Friday, 26 November 2021

The comedian, the sculpture, the pop song, the book....and the assassins!

One of the exhibits at the 'Summer' Exhibition at London's Royal Academy is a collection of eight little wooden models by the comedian, Harry Hill. They carry clues - Ford's Theatre, Dealey Plaza. 

Ah! I realised, fresh as I was from writing Assassins' Deeds. A history of assassination from Ancient Egypt to the present day. (Reaktion books) The little models all represent the sites of famous, or notorious, assassinations.

As I wracked my brains to identify them all, I could have saved myself some trouble by looking at the catalogue. The title of the piece is Abraham, Martin, John, Mahatma, Leon, Che, Malcolm and John. So Abraham Lincoln, Martin Luther King, John F. Kennedy, Mahatma Gandhi, Leon Trotsky, Che Guevara, Malcolm X, and John Lennon.

Is Hill's poignant piece inspired by the 1968 pop song Abraham, Martin and John, which was a hit for Dion? That mourns the deaths, and celebrates the lives of Lincoln, Martin Luther King and JFK, and concludes with the assassination of Bobby Kennedy.

Monday, 15 November 2021

Assassins' Deeds: the Czech edition


It's arrived! The Czech translation of my book 'Assassins' Deeds' (Reaktion Books). The literal translation of the Czech title, incidentally, is 'The Most Famous Assassinations in History'.

New ground for me here. I've been translated into Chinese, Spanish, Romanian, Estonian, and American, of course, but never before into Czech.

Sunday, 31 October 2021

How do real assassins measure up against Forsyth's Jackal?


It’s 50 years this year since Frederick Forsyth’s classic novel of assassination, The Day of the Jackal, was published. In my book Assassins’ Deeds: A history of assassination from Ancient Egypt to the present day (Reaktion), I muse on how closely real assassins mirror the character of Forsyth’s would-be killer.

The Jackal, whose real name we never discover, plans absolutely meticulously. He commissions a specially-designed super-thin rifle that can be hidden in his crutch as he pretends to be a wounded war veteran. He has long before selected the perfect window from which to shoot his victim. He chews cordite to make himself look ill and ease his way past security checks.

It is strictly business. He is going to kill his quarry, President de Gaulle, because he is being paid a lot of money. He is ruthless, murdering a number of people who get, or might get, in his way. And he fails, because the intended victim moves his head at the crucial moment and the Jackal’s shot misses.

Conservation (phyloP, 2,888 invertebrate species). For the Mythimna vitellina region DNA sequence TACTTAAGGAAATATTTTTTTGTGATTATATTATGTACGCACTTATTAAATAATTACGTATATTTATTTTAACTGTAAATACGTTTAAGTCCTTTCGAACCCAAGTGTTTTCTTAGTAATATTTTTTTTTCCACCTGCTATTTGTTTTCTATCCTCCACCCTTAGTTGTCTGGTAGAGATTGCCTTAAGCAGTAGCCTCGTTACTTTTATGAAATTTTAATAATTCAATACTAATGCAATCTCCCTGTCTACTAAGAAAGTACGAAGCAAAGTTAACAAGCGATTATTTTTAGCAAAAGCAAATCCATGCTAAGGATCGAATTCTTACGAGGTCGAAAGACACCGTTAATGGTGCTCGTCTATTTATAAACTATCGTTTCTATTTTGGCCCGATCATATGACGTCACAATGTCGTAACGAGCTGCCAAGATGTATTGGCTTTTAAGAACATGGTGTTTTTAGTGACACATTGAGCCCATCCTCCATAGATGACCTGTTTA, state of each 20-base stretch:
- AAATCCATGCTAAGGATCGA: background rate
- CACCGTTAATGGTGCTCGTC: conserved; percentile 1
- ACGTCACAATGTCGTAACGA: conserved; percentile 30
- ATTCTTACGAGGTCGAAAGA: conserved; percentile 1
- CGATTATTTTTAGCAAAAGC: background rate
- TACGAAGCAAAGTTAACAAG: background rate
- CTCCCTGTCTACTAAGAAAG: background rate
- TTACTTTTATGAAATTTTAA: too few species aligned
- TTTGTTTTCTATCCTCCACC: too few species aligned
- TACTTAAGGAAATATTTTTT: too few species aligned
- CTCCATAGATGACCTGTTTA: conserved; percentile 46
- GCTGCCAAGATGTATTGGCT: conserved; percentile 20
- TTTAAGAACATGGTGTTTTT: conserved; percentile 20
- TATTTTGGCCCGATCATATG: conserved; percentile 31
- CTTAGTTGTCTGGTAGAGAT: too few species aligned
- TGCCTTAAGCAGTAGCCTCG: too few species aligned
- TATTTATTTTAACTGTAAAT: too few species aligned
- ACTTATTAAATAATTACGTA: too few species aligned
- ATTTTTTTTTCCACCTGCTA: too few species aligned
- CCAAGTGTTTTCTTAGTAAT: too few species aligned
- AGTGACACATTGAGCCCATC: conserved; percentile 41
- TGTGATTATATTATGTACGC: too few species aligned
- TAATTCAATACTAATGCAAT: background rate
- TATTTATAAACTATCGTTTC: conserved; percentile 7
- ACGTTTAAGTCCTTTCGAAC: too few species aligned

One respect in which the Jackal was not typical was in his decision to try to kill his victim at a distance. Of 266 assassinations I analysed, only 19 were not up close and personal. Until the nineteenth century, stabbing was the favourite method, but even when firearms took over, it tended to be the handgun at close quarters rather than the sniper’s rifle.

Nor were hired killers of the Jackal kind very common – just 18 of them. Most assassins were activated by motives other than money – ambition, anger, fear, religion, ideology. Few assassinations were as well planned as the one Forsyth portrays, so mercifully, according to an American study I quote, more than four in five fail.

But the way the victim escapes in Forsyth’s novel does have a parallel in the real world. In 1800, a would-be assassin took a pot shot at King George III in a London theatre, but missed because the monarch bowed his head to acknowledge the cheers of the audience at the critical instant.

Many other similarities and differences emerge in the book.


Friday, 24 September 2021

A historic object returns to Iraq. What does this have to do with Noah's Ark?


A 3,600 year old clay tablet telling part of the Epic of Gilgamesh is being returned to Iraq after being looted from a museum during the Gulf War in 1991.

The epic is a fascinating tale, written perhaps a millennium before the Book of Genesis. It recounts how human beings had become so numerous the noise they made was unbearable, and the gods could no longer sleep.  So they decided to ‘exterminate mankind.’ 

To achieve this, they ‘turned daylight to darkness’, and summoned up a storm and a half. ‘For six days and six nights the winds blew, torrent and tempest and flood overwhelmed the world.’ Then on the seventh day, the storm subsided, and the sea ‘stretched as flat as a roof-top.’ And mankind was ‘turned to clay’.